I am a person who generally does not give the slightest fuck about talking about what will happen later in a story (if I even realize I do it) because no matter what information I hear before I get to that part, I’ve never been spoiled on a story so a lot of the time it just feels like people having too soft a skin and kneejerk labelling absolutely anything that happens (even the utterly predictable things) as spoilers (like what happened to Jon Snow in episode 602 of Game of Thrones. Literally 100% of viewers should have seen that one coming from the moment episode 510 ended. The only actual surprising part was that it didn’t happen during 601).

              One time I got yelled at for “spoiling” an episode of a shounen jump battle anime series by a friend… who was about twenty episodes past the episode in question when I said it, because I gave him a generic “spoiler” literally along the lines of “the main character defeats the villain by harnessing the power of friendship”. I wanted to see how little a thing he’d label as a spoiler.

              Try to guess what series this is “spoiling”: A lawyer and an archaeologist have a dispute over inheritance. This is something I once said that was literally deemed too big a spoiler for someone who hadn’t started the series yet.

              You maaaaay have been able to tell by now that, when I like something, I will just go on and on and on and on and say whatever comes into my head on the topic (and maybe some other topics too).

              beyond inexplicably being attractive to the quirky female cast

              Actually, I think the series does a pretty good job of explaining what’s so attractive about him, especially within the battle-addict worldview of the series (at least, it does from my perspective, but I’d be interested to hear from someone who is actually attracted to men). Stella is pretty dominant, but she doesn’t feel domineering or straight-up abusive like 90% of redheaded fire-themed tsundere princesses. She’s just a very proud and confident person, and even when she’s passive or submissive to him, it doesn’t feel like unwarranted slavish devotion. The scene where she washed his back wearing nothing but a string bikini, while definitely meant as fanservice for the viewer, was written in a way that it at least felt like she was doing it for herself and he merely happened to benefit from it.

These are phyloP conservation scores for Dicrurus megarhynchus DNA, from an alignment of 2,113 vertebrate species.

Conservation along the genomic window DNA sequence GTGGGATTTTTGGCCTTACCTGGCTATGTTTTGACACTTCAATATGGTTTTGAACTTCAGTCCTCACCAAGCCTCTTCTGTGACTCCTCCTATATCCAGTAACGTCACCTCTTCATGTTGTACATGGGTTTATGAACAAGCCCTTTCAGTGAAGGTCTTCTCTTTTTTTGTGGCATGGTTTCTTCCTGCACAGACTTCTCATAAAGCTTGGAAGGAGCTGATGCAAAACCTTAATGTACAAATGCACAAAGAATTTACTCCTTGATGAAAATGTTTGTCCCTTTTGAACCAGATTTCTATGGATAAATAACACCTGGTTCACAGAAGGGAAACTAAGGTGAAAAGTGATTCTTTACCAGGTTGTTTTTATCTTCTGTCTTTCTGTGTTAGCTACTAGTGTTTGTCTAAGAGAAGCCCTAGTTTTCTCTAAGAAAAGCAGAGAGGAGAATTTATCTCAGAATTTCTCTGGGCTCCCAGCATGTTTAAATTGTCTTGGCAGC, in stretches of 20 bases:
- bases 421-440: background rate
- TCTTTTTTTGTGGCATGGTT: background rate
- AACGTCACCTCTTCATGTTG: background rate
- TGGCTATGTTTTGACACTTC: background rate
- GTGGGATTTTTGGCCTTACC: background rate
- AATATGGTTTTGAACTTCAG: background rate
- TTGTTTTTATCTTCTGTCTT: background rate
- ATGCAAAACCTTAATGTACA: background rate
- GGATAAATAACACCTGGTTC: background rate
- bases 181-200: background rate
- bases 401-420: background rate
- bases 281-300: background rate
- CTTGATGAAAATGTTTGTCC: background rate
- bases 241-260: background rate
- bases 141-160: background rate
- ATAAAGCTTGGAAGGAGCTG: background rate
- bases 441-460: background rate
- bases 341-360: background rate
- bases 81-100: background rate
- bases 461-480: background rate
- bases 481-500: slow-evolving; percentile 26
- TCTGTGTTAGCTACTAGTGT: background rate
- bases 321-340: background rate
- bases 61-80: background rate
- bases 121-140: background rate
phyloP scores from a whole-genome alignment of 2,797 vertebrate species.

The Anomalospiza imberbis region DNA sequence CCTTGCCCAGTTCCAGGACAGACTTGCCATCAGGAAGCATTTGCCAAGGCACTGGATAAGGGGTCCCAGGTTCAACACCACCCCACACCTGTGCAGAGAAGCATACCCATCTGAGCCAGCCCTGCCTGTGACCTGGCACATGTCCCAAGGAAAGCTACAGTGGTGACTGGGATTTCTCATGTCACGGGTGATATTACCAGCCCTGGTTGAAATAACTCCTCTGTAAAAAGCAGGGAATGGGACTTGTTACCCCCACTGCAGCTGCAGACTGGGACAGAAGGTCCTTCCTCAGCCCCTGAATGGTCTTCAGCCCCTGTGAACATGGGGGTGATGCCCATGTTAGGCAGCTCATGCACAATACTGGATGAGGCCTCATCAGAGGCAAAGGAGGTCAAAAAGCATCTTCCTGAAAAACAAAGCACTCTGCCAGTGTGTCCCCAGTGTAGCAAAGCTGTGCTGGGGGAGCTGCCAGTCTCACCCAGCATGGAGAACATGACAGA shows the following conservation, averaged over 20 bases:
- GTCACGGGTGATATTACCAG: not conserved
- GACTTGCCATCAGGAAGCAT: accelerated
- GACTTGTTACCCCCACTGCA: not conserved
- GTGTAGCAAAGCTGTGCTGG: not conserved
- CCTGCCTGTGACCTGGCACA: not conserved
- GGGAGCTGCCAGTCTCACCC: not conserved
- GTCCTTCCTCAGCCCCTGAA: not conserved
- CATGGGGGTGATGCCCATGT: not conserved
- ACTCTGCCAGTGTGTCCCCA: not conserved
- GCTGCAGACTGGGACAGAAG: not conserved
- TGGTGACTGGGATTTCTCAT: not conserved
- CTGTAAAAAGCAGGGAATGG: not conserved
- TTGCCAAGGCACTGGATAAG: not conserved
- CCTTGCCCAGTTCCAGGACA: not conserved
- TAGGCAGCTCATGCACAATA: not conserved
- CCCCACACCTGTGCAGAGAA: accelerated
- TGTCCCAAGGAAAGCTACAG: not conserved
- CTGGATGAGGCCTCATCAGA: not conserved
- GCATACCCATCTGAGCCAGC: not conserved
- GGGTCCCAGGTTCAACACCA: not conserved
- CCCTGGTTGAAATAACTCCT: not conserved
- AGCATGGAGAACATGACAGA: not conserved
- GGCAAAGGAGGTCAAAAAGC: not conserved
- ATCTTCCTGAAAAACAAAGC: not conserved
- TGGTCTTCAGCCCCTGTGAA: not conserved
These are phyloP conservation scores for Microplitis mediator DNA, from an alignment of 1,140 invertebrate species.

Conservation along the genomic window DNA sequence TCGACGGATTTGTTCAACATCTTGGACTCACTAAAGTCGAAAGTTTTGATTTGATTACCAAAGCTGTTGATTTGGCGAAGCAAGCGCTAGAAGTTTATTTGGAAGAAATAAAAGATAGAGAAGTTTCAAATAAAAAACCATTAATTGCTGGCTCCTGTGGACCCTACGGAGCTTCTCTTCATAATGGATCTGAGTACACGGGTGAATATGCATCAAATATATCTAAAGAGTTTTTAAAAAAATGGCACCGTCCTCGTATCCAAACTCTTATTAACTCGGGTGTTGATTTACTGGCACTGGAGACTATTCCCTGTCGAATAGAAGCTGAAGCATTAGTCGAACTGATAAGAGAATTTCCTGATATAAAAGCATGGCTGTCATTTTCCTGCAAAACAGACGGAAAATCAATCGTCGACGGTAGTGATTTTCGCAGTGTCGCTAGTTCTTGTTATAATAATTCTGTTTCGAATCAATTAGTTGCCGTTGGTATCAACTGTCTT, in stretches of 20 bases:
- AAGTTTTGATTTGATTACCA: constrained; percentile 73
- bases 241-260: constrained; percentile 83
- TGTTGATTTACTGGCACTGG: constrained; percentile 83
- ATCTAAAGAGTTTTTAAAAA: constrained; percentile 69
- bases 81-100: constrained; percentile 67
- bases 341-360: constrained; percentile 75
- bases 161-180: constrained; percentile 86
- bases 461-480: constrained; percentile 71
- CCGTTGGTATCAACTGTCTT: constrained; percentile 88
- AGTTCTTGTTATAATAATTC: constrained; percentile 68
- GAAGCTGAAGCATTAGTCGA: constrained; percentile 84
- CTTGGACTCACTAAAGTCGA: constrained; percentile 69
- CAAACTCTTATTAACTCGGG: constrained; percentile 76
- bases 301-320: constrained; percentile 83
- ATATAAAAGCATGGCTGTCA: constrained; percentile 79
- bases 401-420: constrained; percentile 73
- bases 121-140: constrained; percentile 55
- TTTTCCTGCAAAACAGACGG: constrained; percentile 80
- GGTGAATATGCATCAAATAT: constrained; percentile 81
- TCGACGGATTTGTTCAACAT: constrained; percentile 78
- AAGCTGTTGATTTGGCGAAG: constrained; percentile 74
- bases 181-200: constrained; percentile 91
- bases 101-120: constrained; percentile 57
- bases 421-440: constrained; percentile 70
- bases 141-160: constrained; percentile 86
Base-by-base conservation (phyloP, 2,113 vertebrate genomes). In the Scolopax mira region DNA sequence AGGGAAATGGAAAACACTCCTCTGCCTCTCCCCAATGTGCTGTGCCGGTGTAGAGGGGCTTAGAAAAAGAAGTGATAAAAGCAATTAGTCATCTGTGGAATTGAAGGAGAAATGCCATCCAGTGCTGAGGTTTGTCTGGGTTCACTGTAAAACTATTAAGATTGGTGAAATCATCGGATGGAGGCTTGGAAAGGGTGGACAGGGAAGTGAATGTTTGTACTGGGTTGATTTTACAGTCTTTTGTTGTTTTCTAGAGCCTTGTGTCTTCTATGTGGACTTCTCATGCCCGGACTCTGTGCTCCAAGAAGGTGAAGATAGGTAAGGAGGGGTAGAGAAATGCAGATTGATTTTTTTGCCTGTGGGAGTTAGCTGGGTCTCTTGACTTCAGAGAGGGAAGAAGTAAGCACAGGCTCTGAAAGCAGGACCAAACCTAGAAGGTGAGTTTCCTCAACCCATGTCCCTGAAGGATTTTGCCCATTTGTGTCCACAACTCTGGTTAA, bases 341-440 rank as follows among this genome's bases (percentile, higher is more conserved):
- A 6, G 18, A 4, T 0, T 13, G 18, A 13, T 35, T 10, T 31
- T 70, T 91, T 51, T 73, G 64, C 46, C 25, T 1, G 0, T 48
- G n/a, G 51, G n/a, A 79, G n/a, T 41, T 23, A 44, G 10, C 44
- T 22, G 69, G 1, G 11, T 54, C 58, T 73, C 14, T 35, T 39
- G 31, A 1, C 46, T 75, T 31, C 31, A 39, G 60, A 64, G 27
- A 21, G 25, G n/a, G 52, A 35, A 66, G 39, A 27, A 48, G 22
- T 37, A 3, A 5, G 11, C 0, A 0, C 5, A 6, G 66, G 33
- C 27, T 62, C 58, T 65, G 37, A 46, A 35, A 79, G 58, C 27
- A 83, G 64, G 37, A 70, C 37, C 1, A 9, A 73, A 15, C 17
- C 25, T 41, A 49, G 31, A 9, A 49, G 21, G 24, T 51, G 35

She’s got the tankiest powers (she fights a four on one in the inter-school tournament to ensure that all four people who hurt her friend will get defeated rather than drop out if they meet each others in the bracket), a personality that allows for both give and take without going full Kugimiya or becoming a doormat, an adorable design, and some super cute facial expressions in the anime. You might look a bit sideways at someone who said they wanted a relationship like Kirito and Asuna, but how would you react to someone saying they wanted one like Stella and Ikki? 

              And on Ikki’s side of the equation, he’s not some passive subserviant wimp who exists just to self-insert onto either. He’s actually pretty badass without being some tryhard cool dude like Kirito and I don’t really see much of a problem with the idea of a viewer wanting to be more like him. He’s gtot a pretty admirable set of ideals. The narrative does a lot to answer the question of why the girls might like him (even though a surprisingly small number of them do) but he’s also just pretty cool dude who is pretty chill most of the time and has no problem being in the background when he’s got nothing to contribute.

              I love how his first major friendship forged in the series is by swordgeeking out with a girl who is the daughter of a swordmaster he’s a fanboy of. Both Ikki and Stella are actually kinda dorky and, when they decide to take their relationship slowly, it actually feels in character for both of them, even if Stella clearly has far less of a problem with the idea than Ikki does.

              A lot of anime fans look at the two of them and deem it unrealistic for two teenagers to not bone the minute they realize they have the hots for each other (this kind of attitude probably is the fault of harem anime and it took people quite awhile to even realize Rakudai Kishi wasn’t one), but I’ve never had a problem with two characters deciding they want to take things more slowly or who are slightly embarrassed about the idea of going all the way at that moment, so long as that’s what is stated and its not just teasing the reader with sexual situations but avoiding actual sexuality to keep their teen rating.